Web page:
Bringing Chores Back

Owen vacuuming

Baby Owen LOVED to vacuum. Seven year old Owen is less excited about it.

My kids used to have chores.  Every morning before school they had to complete a few items on a checklist that hung in the hall outside their bedrooms.  None of the chores took more than 10 minutes to finish and they were all age appropriate.

When we moved, we somehow didn’t bring that chore-habit with us.  My kids are busier now than they used to be, but so am I.  And so is Matt.  And things that need to get done aren’t.  So we’re bringing back chores, baby.

My kids are thrilled.

We do not pay for chores in this house.  I feel like there are certain things the kids have to do just because they live here, and they don’t deserve payment for keeping their own spaces neat and pitching in a bit.  I also feel like it’s important that they learn HOW to do these things before they move out on their own.  And once they have their own homes, they certainly won’t be getting paid to do their own laundry and vacuum their own floors, so why should they be now?

We do, however, offer a set monetary incentive for certain tasks that go above and beyond IF they are done without having to be told to them.  For example, if the kids fill a kindling basket with sticks from the yard, I will give them $1 per full basket.  If however, I am trying to make a fire in the fireplace and there is no kindling and I have to send a kid out to fill a basket, I don’t pay them for that. 

I’m a mean mom.

This is a great chart that helps me think of chores to assign that are age appropriate.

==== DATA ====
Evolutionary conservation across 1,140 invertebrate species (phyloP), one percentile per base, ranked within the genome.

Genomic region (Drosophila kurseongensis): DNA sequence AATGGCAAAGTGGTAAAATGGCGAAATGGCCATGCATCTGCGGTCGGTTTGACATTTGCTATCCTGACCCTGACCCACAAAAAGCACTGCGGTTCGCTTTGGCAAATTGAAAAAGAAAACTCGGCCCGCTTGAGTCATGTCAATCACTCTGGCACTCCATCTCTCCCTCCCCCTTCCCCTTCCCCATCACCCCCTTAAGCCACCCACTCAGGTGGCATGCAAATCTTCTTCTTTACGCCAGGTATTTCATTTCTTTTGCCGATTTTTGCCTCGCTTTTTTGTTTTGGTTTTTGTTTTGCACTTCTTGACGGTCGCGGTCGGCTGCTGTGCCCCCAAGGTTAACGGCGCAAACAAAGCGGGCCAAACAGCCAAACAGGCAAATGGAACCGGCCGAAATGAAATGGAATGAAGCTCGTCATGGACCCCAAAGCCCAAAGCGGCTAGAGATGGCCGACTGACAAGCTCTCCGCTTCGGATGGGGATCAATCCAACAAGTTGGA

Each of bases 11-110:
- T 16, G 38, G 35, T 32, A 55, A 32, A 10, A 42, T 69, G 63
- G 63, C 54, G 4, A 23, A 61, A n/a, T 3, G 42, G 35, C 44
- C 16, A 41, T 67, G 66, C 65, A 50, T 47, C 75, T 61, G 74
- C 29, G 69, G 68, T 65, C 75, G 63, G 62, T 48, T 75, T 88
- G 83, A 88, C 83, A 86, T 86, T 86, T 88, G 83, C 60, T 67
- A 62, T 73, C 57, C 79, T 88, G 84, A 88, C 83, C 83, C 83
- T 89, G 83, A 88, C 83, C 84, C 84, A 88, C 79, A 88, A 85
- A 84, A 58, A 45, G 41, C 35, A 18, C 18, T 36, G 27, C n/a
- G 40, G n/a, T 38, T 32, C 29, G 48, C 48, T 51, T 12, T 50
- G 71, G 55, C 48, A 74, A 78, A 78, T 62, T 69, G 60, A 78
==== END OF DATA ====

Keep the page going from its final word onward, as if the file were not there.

age appropriate chores

In order to make this as simple as possible, I’m planning to assign a single chore to each child to do in the morning before school — we really do have enough time for them to knock out a ten-minute task, and that will help me not feel overwhelmed with what needs to be done.  Because somehow writing these things down makes them more official, and because there’s no way I can keep track of that all in my head, and because we have to have some accountability to make sure people are following through, I will make up a chart showing each child’s five weekly chores.  And I will hang it on the wall outside the bedrooms.  Then no one can say they didn’t know what they were supposed to do.

The kids may not be thrilled, but I am less than concerned.  Chores build character.  I don’t love cleaning toilets either, but it has to get done, and maybe having to do it will help the kids be more thoughtful about not leaving a mess behind them when they leave a room.

Do your kids do chores?  How do you assign them and do you pay them?

Also, here’s another way we’ve handled chores in the past that I really loved!


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7 thoughts on “Bringing Chores Back

  1. Mish

    Oh yeah they do.

    besides cleaning the toy room. . . the 4 year old refills napkins, tp, and puts away cutlery. The 6 year old (when his homework load isn’t too much) does paper towels, brings the dirty cloths from the bedroom to the basement and empties the bathroom and living room trash bins.

    We do it Monday through Thursday (we are much less structured friday night through Sunday). They hate Mondays but after that you only have to really do 1 or 2 each day since it isnt an every day task.

    They also only have 50 minutes to get themselves ready in the morning and are home for 2 hours each evening before bedtime. So that doesn’t leave a lot of time. Those little things dont seem like a lot but those quick tasks allow me to keep on my path of dinner, dishes, cleaning, and motivating.

    I think i may do a weekend chore chart. . .

  2. Jane

    mine both will clear their plates to the sink-a big accomplishment for a 2 year old-and 5 year old makes his bed. However, he wants to do everything for $$, and wants to clean floors, make my bed, clean windows etc…to the point where I am afraid if he mentions it at school I will get called in for using my child as a slave:)

  3. Pingback: Checking In: Kids’ Chores Update | Little Nesting Doll

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